The head of Ukraine’s Greek Catholic Church has criticised the Vatican’s “ambivalence” towards the conflict in the east of his country and called on Pope Francis to take a firmer stand.
“Ukraine is in a state of shock,” said Archbishop Sviatoslav Shevchuk of Kiev-Halych. “This war has already inflicted over 6,000 deaths and left 1.5 million people displaced, a quarter of them children. In that part of the country in the hands of pro-Russian separatists, many are dying of hunger, while our priests risk their lives daily transporting supplies.”
“We understand Rome is trying to safeguard its ties with Moscow, but we also know Christ has always been on the side of those who suffer. In this conflict, it is Ukraine which is suffering – and the Holy See, whose diplomacy is service of the Gospel, should be at our side.”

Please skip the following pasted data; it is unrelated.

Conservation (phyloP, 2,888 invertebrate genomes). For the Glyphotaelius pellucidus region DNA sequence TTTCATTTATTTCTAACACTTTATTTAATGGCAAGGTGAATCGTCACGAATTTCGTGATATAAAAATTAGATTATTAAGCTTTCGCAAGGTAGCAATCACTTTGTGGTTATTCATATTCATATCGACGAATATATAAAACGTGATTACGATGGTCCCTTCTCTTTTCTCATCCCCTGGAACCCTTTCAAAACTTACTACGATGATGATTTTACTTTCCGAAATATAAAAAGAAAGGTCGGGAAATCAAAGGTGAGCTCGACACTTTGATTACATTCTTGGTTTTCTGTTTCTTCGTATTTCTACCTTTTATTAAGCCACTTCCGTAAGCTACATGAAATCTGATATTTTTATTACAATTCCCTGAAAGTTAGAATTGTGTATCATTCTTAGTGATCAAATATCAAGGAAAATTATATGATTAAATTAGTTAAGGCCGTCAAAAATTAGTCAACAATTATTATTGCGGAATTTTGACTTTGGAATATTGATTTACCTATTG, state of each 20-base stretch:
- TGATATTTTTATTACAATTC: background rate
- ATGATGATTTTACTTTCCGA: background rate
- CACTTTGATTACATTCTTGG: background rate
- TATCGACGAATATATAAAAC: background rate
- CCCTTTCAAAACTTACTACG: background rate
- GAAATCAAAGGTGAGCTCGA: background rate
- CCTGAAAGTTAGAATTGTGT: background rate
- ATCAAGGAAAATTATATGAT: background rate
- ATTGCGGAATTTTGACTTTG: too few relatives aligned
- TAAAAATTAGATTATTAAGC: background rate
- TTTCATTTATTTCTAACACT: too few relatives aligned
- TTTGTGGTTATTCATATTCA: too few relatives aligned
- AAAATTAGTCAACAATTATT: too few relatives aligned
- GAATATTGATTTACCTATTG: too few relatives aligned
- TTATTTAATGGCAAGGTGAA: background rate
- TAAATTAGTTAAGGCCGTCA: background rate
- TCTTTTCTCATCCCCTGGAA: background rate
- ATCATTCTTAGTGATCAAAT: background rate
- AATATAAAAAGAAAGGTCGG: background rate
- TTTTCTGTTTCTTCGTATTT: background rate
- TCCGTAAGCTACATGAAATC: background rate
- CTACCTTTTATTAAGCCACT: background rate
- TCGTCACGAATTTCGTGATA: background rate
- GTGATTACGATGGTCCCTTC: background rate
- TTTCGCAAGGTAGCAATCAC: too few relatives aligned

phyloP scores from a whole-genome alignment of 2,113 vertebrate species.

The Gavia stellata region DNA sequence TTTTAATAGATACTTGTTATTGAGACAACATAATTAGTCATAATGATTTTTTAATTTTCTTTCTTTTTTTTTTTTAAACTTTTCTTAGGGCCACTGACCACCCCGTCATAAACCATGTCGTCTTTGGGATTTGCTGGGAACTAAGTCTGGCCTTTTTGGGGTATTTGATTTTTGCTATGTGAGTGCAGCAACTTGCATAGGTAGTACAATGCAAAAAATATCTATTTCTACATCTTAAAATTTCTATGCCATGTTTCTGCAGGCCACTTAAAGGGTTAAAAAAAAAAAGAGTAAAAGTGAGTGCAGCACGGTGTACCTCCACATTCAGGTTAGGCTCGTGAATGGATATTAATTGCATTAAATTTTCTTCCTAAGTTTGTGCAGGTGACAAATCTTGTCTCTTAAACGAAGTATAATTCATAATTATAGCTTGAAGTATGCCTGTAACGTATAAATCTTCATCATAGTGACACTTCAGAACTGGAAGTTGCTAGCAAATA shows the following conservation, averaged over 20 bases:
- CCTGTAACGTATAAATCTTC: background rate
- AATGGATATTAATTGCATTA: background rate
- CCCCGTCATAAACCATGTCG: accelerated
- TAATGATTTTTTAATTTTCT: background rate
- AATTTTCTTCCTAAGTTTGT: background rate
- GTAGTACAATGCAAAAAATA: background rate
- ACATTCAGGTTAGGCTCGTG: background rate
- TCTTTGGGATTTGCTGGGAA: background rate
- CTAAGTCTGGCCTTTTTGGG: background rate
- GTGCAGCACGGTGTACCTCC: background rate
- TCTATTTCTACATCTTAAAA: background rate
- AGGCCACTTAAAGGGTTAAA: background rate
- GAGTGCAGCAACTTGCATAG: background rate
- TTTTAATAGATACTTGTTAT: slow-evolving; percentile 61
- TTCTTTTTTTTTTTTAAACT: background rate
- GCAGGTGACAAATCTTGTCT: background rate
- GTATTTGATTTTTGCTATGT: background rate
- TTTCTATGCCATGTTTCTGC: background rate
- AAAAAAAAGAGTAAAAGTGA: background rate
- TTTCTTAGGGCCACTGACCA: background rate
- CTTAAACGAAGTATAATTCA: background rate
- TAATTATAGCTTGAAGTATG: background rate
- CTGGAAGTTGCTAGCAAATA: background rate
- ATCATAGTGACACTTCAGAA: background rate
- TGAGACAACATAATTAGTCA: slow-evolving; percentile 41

The 45-year-old church leader was speaking as fighting continued, despite an official ceasefire, in eastern Ukraine, where Russian-backed rebels have been battling government forces for a year. In an interview with France’s Catholic La Croix daily, the archbishop said: “We would like to see a less ambivalent policy on Rome’s part, and we have expressed this clearly. By urging respect for international law, the Holy See implicitly condemned the annexation of Crimea. But it did not condemn it word for word.”
Catholic-Orthodox ties within Ukraine have deteriorated sharply over the Moscow Patriarchate’s failure to criticise Russian aggression against Ukraine. The Greek Catholic Church, an Eastern rite Church in Ukraine, was brutally suppressed under Soviet rule.